(The Center Square) – Property taxes in New Jersey are the highest nationwide, according to a recent that compared home and vehicle taxes across the country.

WalletHub placed New Jersey as the highest in the country in real estate taxes, with a 2.49% real estate tax rate. Homeowners will pay $8,362 in property tax on a median-priced home of $335,600.

Industry experts suggest homeowners can write off some or all of their property taxes on their income taxes depending on their state’s tax rate and home value.

“Unfortunately, living in the Northeast has become a very expensive proposition if you want to own properties,” said Ralph DiBugnara, president of Home Qualified and senior vice president at Cardinal Financial on Realtor.com. “But homeowners should be aware of what they can write off when it comes to homeownership, especially in these high-tax areas.”

DiBugnara advises if a home is worth $500,000 or below, homeowners should be able to write off all of their property taxes, but if it is above $500,000 and in a state with tax rates around 2 percent, most of the time that won’t be enough of a write-off to cover all of your property taxes.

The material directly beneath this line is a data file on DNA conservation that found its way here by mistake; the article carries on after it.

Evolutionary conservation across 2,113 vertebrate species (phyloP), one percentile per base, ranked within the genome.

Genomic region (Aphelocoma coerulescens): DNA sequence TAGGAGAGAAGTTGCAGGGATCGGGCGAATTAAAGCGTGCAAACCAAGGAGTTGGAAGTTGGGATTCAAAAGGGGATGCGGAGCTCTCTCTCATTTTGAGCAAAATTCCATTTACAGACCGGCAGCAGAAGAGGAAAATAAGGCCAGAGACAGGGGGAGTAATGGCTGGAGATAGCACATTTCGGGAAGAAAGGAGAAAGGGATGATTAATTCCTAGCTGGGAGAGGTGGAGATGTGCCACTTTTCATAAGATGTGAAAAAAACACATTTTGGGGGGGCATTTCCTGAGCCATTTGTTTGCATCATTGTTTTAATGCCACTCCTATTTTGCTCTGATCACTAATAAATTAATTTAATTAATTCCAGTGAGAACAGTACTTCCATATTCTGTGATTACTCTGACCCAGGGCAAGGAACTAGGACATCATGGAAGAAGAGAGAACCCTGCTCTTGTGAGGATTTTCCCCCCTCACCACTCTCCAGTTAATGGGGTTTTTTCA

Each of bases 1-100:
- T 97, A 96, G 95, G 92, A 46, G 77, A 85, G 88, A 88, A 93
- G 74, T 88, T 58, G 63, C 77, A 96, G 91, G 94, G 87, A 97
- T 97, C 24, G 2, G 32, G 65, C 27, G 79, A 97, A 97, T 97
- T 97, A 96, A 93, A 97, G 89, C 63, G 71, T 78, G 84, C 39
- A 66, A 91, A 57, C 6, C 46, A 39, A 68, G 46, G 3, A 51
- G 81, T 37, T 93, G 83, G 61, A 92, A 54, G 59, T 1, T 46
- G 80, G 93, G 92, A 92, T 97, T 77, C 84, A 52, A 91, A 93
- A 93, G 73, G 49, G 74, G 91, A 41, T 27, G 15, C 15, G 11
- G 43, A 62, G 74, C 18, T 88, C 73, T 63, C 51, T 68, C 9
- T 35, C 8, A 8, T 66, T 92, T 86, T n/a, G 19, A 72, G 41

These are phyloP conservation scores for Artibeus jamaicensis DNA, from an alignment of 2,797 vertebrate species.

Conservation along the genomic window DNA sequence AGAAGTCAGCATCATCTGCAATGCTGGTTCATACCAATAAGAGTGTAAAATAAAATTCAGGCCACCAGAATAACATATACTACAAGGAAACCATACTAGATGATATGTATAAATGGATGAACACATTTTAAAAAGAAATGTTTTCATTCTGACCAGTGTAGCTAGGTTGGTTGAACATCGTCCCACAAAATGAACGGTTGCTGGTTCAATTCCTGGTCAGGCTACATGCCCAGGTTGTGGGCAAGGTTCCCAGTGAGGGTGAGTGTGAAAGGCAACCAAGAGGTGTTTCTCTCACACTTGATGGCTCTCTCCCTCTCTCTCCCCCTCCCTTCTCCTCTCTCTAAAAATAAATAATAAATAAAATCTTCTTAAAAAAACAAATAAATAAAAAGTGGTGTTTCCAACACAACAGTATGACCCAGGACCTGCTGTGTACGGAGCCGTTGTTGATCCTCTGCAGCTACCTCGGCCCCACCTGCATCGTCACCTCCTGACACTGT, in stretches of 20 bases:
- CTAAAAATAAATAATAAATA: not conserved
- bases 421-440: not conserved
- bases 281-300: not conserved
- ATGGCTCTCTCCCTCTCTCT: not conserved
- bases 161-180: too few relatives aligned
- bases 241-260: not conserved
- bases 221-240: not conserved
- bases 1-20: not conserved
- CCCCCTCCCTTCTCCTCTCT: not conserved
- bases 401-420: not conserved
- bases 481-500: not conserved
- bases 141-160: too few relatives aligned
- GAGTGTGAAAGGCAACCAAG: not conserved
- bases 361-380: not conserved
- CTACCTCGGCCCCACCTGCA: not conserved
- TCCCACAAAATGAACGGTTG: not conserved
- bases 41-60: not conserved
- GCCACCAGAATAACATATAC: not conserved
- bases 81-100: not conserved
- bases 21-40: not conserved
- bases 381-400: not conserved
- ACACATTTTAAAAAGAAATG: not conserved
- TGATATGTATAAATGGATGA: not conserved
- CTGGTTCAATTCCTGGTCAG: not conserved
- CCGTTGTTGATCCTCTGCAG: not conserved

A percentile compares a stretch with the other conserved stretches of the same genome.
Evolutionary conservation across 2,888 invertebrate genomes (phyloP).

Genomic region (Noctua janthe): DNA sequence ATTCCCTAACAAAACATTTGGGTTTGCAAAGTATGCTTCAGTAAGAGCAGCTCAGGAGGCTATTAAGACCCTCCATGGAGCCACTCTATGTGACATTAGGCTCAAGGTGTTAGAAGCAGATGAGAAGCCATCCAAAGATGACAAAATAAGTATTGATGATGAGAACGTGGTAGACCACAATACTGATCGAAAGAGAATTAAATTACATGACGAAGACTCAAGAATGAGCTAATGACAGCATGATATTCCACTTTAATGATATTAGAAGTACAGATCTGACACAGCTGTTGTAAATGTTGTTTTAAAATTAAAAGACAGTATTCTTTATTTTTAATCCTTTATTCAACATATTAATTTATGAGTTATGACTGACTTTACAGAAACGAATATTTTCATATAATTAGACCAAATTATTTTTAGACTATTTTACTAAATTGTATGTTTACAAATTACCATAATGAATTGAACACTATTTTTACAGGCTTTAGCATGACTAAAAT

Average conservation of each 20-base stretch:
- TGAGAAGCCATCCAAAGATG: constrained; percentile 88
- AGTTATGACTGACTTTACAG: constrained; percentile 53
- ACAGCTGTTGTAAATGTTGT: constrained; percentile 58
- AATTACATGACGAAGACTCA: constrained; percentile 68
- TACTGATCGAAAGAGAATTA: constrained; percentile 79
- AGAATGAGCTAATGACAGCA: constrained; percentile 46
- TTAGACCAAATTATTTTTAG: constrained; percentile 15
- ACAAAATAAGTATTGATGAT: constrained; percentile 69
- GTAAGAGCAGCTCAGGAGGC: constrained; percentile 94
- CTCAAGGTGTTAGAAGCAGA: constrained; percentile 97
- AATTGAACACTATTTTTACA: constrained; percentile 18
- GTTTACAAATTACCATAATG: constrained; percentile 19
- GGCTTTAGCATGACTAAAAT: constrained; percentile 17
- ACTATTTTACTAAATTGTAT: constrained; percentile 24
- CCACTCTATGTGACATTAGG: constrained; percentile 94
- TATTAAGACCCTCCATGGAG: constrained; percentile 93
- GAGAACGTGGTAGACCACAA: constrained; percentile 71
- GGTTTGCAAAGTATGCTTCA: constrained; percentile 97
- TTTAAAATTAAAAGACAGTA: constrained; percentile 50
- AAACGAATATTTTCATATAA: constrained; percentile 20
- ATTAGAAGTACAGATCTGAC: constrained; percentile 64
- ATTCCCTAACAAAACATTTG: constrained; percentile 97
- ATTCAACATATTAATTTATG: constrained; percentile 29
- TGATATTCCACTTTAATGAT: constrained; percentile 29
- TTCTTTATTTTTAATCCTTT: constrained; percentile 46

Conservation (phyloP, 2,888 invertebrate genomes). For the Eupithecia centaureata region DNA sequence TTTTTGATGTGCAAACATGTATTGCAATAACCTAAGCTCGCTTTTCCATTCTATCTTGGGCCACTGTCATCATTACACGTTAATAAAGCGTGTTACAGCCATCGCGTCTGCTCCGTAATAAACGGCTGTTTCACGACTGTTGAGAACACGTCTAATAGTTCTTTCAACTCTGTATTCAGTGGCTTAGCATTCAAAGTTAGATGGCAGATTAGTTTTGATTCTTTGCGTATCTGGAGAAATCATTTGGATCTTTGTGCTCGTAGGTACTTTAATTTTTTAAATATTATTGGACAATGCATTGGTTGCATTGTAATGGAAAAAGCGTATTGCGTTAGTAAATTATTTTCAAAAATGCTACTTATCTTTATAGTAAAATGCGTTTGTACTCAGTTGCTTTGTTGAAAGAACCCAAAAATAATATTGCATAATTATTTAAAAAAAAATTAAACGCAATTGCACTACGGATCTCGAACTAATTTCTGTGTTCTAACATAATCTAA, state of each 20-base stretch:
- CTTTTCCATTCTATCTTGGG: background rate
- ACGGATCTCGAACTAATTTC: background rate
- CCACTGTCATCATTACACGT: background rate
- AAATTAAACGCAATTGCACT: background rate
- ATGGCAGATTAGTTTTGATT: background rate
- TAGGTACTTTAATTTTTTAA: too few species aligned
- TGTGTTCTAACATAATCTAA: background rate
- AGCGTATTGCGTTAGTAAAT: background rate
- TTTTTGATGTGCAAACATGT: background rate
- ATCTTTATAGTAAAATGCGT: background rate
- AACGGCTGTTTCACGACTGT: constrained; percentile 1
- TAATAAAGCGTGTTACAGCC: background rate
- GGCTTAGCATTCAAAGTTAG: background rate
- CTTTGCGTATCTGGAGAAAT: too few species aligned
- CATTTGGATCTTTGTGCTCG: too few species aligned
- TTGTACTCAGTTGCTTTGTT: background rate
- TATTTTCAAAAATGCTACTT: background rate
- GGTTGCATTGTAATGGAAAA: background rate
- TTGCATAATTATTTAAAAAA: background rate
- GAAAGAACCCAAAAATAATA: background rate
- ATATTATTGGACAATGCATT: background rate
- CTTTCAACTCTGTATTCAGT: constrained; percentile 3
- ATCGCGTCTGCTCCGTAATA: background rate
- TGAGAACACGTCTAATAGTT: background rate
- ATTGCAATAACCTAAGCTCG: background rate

In high-tax-rate states with pricey properties, homeowners are allowed to deduct up to $10,000 of property taxes.

According to WalletHub, the average American household spends $2,471 on property taxes for their homes each year, according to the U.S. Census Bureau, and residents of the 27 states with vehicle property taxes shell out another $442. Considering these figures and the massive amount of debt in America, it should come as no surprise that more than $14 billion in property taxes go unpaid each year, according to the National Tax Lien Association.

“The situation is very different from state to state,” said WalletHub Analysis Jill Gonzalez. “All states rely on property taxes to some extent, and everybody pays them, including businesses. Those that rely on them more heavily, usually lack other taxes. So one way to reduce these taxes would be to impose others instead.”

Consumers can ask for a reevaluation of their homes if they think the value has been assessed too highly, she said.

“You can dispute your property tax,” she said “Other than that, there’s not much room for negotiation. If you’re too burdened by your property tax, you could consider moving to a state with a lower rate.”